Explosion at Parkersburg recycling plant accidental | News, Sports, Jobs - News and Sentinel

2022-07-16 00:25:53 By : Ms. Shellen Chen

The Parkersburg Fire Department responded around 12:25 a.m. Thursday to an explosion and fire at the Eco USA facility on Camden Street off Staunton Avenue. No one was injured in the accidental blast. (Photo by Madeline Scarborough)

PARKERSBURG — An unexpected reaction in a new process at a silicone recycling plant caused an explosion that shook Parkersburg after midnight Thursday.

The explosion was felt and heard more than a mile away from the Eco USA plant at 516 Camden St., and a mushroom-shaped cloud was visible under the light of the full moon.

No one was injured in the incident, which was reported at 12:21 a.m. Thursday, Parkersburg Fire Chief Jason Matthews said. Firefighters were on scene in four minutes and the fire was out 25 minutes after that, he said.

“They worked with the plant manager and worked pretty quickly to get it shut down and get the fire extinguished,” Matthews said.

The blast came from a piece of piping about 30 feet off the ground, he said.

This screen grab from a video posted by Ashley Herring shows the cloud that rose after an explosion at the Eco USA facility in Parkersburg early Thursday morning. (Photo provided by Ashley Herring)

Plant Manager Jim Kurucz said workers were in touch with developmental chemists Thursday and determined the issue was caused by a new process. The plant heats silicone oil to extract usable material for recycling, he said, but what was supposed to be an endothermic reaction, in which heat is absorbed, “transversed into a reaction that was exothermic,” where heat is released.

“This was not an anticipated reaction,” Kurucz said.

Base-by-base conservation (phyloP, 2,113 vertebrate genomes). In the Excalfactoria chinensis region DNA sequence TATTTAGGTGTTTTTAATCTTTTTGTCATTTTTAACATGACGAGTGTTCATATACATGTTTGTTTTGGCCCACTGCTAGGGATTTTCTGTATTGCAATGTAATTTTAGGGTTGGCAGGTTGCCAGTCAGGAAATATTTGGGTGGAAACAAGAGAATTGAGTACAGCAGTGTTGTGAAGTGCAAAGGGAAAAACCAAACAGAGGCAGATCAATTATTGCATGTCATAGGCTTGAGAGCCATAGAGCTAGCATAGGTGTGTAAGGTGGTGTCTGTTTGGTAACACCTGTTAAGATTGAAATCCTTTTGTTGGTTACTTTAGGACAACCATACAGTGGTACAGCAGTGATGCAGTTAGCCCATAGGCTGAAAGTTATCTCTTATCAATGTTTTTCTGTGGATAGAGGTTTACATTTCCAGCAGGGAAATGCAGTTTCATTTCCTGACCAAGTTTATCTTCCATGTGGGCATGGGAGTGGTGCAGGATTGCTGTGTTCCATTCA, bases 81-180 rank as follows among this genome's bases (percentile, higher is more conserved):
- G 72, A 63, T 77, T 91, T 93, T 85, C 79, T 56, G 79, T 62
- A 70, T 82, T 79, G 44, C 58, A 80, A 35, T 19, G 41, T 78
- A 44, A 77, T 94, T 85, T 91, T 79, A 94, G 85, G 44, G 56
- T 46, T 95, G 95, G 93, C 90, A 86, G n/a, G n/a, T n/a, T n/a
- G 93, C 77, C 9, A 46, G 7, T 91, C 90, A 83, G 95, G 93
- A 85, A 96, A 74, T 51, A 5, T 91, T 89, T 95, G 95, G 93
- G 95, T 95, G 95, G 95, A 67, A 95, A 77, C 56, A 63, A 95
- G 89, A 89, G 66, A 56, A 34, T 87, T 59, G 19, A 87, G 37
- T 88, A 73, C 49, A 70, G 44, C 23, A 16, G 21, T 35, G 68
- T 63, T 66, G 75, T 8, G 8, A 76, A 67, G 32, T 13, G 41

Plant personnel were able to open a valve that released nitrogen into the system, displacing the oxygen that could feed the fire, Matthews said. But some combustible material on the ground below had also ignited, he said.

The material that would have been released into the air by the explosion was silicone oligomers, Kurucz said, but they would not have been in a high enough concentration to cause adverse health effects.

“We’re actually very sure of that,” he said.

Eco USA notified a West Virginia Department of Environmental Protection inspector in the area of the incident and it appears the company’s containment protocols worked as intended, DEP spokesman Terry Fletcher said. The agency is evaluating whether further investigation or review is needed.

Matthews said firefighters are familiar with the Eco USA plant, having recently updated a pre-incident plan for the facility.

“They’ve upgraded several things over the years, and we’ve always been a part of that process,” he said.

Kurucz said the company wants to be transparent with local officials and regulators

“We’re actually here to help the environment by recycling a product that’s not normally recycled,” he said.

The plant employs 39 people and normally operates around the clock, Kurucz said. It’s shut down now as they investigate the explosion and make sure it’s safe to resume activity, which could take a week or two.

“We want to make sure all the equipment is in a safe state before we even consider starting back up,” Kurucz said.

Staff reporters Douglass Huxley and Madeline Scarborough contributed to this story.

Evan Bevins can be reached at ebevins@newsandsentinel.com.

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